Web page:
You want your cat to feel comfortable in the home, but you don’t know if he likes hot or cold. Generally speaking, cats prefer the same temperature that humans do, but they do have a slight variation to it that you may want to be aware of.
Do cats like the cold or heat? Cats, once desert animals in northern Africa, usually prefer the heat to the cold due to their genetics. This is one of the reasons that you often see them sunbathing even on hot days. With that said, they still seek shadier and cooler spots on days that reach over 100 degrees Fahrenheit.
Keep reading because we will look at the ideal temperature for your cat and what you can do to make your cat feel comfortable no matter what the temperature.
What Temperatures Do Cats Feel Most Comfortable In?
Cats feel the most comfortable in temperatures between 72 to 78 degrees Fahrenheit. Your cat has a consistent body temperature from 100.4 to 102.5 degrees Fahrenheit. Anything over 102.5 degrees Fahrenheit shows that your cat displays signs of a fever. Keeping the temperatures between 72 and 78 degrees Fahrenheit will ensure that your cat feels comfortable.
Expert Tip: Your cat and what temperature he feels most comfortable will depend on his personality. I have had longhaired cats that had no problem with my air-conditioned home. At the same time, I had another cat that would often seek the garage all summer long even during the peak heat season in July. Like humans, what feels comfortable may somewhat depend on the personality of the cat.
Because of the higher body temperature, cats can appreciate the heat even a little more than humans. I’ve often looked at my cat on a hot day to see him bathing in the sun and enjoying himself. At the same time, I wouldn’t want to be anywhere near the sun’s rays.
Generally, cats will do fine even at lower temperatures for short periods, but you wouldn’t want them out in the cold for too long because it can potentially harm them. However, I’ve known plenty of outdoor cats even during the colder months of the winter that did okay. Oftentimes, the cat will seek a warmer shelter like under the home or in a barn.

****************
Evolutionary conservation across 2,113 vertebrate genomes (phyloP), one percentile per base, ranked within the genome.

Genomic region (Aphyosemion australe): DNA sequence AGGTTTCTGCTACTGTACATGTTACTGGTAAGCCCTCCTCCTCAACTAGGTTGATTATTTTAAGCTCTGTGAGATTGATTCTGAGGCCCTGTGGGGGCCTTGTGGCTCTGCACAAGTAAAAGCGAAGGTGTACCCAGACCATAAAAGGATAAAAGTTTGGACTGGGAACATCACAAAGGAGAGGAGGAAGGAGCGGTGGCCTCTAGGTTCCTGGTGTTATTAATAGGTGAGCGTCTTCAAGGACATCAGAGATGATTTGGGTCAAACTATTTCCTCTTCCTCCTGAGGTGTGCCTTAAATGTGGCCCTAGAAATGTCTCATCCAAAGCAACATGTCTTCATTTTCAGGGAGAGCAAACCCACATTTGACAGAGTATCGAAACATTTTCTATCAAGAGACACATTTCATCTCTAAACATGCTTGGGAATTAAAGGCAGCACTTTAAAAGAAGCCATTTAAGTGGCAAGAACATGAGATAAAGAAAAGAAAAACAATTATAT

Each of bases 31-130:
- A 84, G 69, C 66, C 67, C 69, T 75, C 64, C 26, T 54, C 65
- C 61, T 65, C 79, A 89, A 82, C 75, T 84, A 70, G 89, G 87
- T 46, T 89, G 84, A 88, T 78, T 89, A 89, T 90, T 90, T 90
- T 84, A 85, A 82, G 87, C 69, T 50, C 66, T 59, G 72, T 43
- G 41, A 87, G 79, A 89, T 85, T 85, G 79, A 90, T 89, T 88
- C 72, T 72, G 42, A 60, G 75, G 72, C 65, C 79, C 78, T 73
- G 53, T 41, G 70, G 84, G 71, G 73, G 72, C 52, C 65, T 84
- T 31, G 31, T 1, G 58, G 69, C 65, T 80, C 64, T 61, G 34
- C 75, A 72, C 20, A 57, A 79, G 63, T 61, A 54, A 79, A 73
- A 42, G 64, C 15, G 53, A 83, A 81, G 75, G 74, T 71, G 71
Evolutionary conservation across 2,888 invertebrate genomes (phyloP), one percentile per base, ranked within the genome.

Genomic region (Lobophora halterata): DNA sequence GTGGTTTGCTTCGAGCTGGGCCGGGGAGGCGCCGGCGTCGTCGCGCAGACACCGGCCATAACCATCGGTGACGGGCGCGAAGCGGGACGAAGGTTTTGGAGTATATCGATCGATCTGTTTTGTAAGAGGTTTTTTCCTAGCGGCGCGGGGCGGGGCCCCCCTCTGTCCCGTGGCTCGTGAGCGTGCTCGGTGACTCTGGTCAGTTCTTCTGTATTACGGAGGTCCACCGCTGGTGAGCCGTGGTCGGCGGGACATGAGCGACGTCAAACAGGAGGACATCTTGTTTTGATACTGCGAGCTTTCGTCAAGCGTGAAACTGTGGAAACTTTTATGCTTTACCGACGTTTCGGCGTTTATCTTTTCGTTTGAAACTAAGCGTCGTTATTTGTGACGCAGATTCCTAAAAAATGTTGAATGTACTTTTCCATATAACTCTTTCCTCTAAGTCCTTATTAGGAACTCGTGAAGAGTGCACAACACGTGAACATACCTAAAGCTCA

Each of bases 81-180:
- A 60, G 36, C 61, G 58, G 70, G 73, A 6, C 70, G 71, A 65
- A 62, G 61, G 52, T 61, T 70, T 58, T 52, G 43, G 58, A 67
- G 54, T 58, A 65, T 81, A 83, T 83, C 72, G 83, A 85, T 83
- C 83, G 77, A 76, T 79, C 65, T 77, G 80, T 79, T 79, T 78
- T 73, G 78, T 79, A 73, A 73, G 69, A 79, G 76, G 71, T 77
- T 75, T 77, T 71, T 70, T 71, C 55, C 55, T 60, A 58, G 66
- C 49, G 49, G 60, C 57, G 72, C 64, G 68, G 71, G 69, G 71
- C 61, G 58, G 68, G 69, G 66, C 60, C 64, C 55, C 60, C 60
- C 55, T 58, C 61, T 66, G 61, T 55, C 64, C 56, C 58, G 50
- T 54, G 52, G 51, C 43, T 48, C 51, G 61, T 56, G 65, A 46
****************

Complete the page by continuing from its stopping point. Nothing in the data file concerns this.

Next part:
The breed of the cat plays a role as well. For example, the Norwegian Forest Cat can handle cold temperatures better than some of the other breeds like the Sphinx and Siamese cats.
How to Tell if Your Cat Feels Cold?
Want to know of a cool way to tell if your cat feels cold? Feel the tips of his ears and if his ears feel cold, it means that your cat feels cold. You may either want to raise the temperature, or you may want to give him a blanket.
Some people feel the fur, but it can prove more difficult to tell if your cat feels cold in comparison to the ears. You can also look for other signs like your cat gravitating toward warmer locations like the radiator or a cable box. You will also notice how they often gravitate toward the warmest room in the home especially during the winter months.
Anything consistently under 45 degrees Fahrenheit may prove too cold for your cat, and you will want to move them indoors if possible. Temperatures between 50 to 65 degrees Fahrenheit would be fine in most cases, but you wouldn’t think of it as ideal.
If you feel uncomfortable because of the cold, you can bet that your cat will feel uncomfortable too because of his higher body temperature.
Your cat may compress or huddle his body to take up as little space as possible when cold. You may see him shiver in cold temperatures. When feeling warm and comfortable, he will usually have his body sprawled out.
Do Kittens Prefer Warmth or Cold?
Kittens will especially need warmer temperatures, and in fact, they need a higher temperature than adults. Even in normal temperature settings, your kitten may suffer hypothermia because he can’t retain his body heat as well as an adult cat. Especially beware of kittens under the eight-week mark because of their inability to regulate their body temperature.
You can help a kitten to regulate their body temperature with warm blankets. If possible, try to keep it even warmer than what you might like. For example, kittens prefer temperatures between 80 to 85 degrees Fahrenheit for those eight weeks and under. Smaller animals have a harder time retaining body heat.
Expert Tip: While kittens may dislike too cold of temperatures, you should take caution with too hot of temperatures as well. Anything over 97 degrees Fahrenheit would be too hot for your kitten. Think of it this way—choose a room temperature warm for you but still bearable.